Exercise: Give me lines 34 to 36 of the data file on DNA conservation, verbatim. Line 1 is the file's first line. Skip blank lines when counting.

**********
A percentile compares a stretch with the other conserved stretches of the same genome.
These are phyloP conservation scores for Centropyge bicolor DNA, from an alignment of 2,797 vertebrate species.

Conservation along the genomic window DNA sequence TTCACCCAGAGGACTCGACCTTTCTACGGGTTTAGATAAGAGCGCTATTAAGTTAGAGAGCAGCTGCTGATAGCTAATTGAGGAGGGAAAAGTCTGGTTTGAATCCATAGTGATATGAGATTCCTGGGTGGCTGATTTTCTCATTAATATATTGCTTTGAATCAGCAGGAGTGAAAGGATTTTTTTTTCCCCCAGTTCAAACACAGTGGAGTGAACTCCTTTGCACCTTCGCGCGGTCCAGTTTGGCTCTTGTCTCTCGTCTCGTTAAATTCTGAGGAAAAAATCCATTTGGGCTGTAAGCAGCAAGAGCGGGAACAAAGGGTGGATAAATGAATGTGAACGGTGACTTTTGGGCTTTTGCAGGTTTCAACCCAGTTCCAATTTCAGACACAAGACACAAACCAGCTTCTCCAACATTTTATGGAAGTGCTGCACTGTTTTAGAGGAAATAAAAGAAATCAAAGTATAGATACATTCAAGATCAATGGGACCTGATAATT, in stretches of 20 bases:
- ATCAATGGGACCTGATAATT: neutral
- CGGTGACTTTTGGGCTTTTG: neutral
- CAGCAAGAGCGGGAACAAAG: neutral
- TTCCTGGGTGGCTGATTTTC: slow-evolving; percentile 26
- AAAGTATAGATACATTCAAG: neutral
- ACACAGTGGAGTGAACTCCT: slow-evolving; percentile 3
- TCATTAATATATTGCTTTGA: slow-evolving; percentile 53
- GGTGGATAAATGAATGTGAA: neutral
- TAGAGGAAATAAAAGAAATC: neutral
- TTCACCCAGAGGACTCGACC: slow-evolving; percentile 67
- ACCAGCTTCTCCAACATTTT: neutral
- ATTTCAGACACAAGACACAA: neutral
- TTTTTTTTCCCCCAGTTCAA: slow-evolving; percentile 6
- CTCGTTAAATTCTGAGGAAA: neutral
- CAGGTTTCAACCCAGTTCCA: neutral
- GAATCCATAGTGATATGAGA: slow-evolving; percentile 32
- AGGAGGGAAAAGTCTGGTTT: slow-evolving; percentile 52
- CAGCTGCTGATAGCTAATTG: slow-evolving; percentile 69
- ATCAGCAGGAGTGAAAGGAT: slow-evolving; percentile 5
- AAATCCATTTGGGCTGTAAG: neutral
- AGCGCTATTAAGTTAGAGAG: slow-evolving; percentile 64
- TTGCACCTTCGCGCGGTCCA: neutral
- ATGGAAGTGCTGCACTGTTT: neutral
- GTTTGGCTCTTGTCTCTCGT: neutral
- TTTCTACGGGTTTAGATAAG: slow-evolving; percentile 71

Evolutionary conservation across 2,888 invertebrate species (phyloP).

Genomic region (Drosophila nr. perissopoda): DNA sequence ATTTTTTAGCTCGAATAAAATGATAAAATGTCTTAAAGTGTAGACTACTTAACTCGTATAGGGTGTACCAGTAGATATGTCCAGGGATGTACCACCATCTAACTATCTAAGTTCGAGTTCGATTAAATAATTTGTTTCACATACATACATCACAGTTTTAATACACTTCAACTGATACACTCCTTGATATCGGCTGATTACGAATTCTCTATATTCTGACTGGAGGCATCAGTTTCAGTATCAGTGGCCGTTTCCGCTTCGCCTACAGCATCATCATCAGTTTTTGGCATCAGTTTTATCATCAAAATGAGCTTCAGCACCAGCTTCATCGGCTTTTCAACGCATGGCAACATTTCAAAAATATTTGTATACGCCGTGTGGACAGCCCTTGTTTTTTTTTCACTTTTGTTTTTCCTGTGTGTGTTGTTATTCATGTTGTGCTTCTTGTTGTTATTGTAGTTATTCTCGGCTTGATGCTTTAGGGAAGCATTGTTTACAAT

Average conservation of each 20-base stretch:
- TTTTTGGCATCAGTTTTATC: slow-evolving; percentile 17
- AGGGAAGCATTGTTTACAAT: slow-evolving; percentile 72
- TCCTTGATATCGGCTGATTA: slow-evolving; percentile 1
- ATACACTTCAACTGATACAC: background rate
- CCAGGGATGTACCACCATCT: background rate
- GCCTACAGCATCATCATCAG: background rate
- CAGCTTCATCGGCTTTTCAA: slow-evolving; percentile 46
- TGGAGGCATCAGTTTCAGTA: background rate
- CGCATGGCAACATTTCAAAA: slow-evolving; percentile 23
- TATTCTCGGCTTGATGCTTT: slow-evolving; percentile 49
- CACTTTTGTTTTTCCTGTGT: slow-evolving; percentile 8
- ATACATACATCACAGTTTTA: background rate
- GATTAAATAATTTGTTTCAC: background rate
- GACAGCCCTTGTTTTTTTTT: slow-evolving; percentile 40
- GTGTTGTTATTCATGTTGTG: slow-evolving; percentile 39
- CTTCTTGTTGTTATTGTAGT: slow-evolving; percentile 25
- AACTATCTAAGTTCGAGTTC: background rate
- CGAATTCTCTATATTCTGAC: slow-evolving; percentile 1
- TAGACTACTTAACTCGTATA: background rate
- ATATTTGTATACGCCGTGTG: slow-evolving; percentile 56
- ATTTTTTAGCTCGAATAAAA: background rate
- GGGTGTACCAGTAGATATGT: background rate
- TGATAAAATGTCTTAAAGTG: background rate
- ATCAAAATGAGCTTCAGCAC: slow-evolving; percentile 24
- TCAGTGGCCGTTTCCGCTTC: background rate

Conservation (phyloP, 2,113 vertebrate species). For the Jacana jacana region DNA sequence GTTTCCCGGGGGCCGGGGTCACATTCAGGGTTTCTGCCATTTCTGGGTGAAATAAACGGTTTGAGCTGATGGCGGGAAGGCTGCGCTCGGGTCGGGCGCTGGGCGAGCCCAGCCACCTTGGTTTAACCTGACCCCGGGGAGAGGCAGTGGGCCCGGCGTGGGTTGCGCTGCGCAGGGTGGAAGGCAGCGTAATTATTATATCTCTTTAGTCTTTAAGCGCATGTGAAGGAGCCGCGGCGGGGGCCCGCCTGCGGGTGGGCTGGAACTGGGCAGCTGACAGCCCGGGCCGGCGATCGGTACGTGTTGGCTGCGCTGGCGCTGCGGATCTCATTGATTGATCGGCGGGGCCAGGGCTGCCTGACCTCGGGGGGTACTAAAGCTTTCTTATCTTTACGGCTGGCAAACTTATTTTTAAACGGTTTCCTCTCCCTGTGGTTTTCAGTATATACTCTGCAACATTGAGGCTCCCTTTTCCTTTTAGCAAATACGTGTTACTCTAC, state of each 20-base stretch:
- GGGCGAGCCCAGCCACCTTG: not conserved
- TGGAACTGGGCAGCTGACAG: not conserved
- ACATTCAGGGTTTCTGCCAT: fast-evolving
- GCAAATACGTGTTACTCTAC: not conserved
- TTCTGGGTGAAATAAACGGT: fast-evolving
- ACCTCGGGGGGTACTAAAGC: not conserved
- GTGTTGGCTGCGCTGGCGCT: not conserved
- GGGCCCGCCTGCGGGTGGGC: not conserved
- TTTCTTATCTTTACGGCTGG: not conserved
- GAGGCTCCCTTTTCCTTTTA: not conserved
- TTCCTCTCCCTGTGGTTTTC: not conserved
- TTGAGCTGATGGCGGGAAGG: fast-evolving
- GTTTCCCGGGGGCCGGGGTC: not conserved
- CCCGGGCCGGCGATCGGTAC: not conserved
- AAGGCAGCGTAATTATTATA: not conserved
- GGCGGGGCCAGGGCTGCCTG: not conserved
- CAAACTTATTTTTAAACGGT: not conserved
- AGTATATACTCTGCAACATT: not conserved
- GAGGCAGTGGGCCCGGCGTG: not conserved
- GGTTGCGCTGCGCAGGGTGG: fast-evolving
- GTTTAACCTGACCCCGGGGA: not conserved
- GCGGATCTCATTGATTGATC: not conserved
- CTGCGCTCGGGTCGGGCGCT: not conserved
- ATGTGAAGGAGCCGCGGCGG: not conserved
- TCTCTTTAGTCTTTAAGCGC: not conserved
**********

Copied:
- TCCTTGATATCGGCTGATTA: slow-evolving; percentile 1
- ATACACTTCAACTGATACAC: background rate
- CCAGGGATGTACCACCATCT: background rate